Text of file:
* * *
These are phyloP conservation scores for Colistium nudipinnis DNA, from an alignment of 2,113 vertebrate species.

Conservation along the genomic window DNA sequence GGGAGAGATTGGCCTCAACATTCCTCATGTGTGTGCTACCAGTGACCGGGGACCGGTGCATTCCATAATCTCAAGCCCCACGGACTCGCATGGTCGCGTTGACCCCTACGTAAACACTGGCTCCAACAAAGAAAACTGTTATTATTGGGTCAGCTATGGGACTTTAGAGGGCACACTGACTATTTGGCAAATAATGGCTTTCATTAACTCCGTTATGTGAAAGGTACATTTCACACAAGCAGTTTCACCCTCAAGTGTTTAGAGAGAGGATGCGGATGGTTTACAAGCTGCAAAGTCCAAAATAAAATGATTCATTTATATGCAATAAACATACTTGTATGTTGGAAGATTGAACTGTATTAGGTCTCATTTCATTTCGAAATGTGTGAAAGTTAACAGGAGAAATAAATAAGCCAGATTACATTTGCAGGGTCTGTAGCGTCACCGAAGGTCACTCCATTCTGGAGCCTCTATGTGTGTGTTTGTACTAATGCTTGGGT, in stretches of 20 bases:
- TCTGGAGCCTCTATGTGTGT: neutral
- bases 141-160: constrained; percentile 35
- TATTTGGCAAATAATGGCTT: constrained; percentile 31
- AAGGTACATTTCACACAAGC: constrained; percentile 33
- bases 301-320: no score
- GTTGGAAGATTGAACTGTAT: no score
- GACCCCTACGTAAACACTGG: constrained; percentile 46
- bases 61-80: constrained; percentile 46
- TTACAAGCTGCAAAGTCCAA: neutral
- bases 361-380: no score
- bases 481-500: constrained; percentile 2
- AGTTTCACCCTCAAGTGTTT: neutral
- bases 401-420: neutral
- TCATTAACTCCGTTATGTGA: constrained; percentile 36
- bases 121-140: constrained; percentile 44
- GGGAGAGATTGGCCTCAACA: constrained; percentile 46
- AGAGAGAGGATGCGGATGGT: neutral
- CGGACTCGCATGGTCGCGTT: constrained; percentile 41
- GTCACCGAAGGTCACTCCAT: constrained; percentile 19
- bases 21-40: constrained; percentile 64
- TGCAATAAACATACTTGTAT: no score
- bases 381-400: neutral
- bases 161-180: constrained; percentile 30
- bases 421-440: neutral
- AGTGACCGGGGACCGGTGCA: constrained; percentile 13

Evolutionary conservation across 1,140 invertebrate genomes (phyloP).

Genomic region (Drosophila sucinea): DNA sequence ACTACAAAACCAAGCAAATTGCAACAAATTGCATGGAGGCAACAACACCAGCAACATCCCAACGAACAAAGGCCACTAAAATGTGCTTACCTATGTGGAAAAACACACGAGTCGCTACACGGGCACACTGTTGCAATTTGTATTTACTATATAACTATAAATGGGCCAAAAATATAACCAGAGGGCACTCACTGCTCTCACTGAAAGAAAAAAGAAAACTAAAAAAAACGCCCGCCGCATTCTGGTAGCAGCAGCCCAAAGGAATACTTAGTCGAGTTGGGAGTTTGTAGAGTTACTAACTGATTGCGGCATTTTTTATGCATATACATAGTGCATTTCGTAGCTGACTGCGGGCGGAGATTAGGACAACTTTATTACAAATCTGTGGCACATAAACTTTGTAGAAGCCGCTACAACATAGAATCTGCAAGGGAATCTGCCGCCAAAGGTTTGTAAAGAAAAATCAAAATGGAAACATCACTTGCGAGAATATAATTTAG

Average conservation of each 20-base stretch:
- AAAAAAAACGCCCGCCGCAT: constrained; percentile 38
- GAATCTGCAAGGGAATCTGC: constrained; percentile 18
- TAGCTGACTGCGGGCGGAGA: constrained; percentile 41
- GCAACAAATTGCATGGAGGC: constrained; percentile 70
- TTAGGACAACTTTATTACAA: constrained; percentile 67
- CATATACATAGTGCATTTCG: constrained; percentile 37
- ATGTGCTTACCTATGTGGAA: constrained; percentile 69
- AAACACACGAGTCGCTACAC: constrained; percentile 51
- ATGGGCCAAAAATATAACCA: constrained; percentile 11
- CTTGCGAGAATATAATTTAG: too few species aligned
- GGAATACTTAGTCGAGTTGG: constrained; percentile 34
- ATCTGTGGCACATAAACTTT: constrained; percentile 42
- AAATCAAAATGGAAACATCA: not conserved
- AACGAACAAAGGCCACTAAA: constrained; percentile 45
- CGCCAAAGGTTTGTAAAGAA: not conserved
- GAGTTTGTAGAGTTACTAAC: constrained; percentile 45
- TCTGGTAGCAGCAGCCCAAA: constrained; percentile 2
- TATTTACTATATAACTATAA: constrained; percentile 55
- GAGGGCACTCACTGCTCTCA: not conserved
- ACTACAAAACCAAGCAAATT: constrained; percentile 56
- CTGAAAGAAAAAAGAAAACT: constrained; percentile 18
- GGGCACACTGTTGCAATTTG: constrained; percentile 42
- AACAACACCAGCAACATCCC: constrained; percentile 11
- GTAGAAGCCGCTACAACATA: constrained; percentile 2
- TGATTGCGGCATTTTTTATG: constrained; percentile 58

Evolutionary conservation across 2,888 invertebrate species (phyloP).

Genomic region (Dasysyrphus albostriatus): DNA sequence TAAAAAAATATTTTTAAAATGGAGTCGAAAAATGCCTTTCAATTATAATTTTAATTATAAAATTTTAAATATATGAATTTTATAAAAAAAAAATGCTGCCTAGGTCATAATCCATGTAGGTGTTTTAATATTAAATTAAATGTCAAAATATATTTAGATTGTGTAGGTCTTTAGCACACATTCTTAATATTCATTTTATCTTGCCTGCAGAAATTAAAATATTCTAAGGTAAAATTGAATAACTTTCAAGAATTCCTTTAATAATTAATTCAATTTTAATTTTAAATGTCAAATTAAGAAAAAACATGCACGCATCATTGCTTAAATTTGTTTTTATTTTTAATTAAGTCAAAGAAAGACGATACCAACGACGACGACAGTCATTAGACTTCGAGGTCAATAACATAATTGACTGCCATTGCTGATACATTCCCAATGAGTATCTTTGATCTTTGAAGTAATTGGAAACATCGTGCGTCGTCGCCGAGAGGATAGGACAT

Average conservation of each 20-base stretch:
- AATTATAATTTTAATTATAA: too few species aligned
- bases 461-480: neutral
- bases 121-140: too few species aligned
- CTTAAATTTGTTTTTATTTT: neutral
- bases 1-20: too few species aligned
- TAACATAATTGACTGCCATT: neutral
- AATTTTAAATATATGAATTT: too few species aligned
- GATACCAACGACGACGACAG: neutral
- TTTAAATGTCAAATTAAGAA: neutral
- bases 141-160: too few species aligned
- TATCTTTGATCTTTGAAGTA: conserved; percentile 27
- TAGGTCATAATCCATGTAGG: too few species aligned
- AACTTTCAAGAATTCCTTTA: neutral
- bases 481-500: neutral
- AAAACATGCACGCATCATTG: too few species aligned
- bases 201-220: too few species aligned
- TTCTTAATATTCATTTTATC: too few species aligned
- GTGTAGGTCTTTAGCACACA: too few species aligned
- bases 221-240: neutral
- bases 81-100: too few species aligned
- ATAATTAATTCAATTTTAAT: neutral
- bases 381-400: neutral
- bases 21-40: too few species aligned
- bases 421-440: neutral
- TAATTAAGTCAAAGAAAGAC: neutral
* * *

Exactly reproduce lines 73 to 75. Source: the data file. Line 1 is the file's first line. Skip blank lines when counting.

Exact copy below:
- AAAACATGCACGCATCATTG: too few species aligned
- bases 201-220: too few species aligned
- TTCTTAATATTCATTTTATC: too few species aligned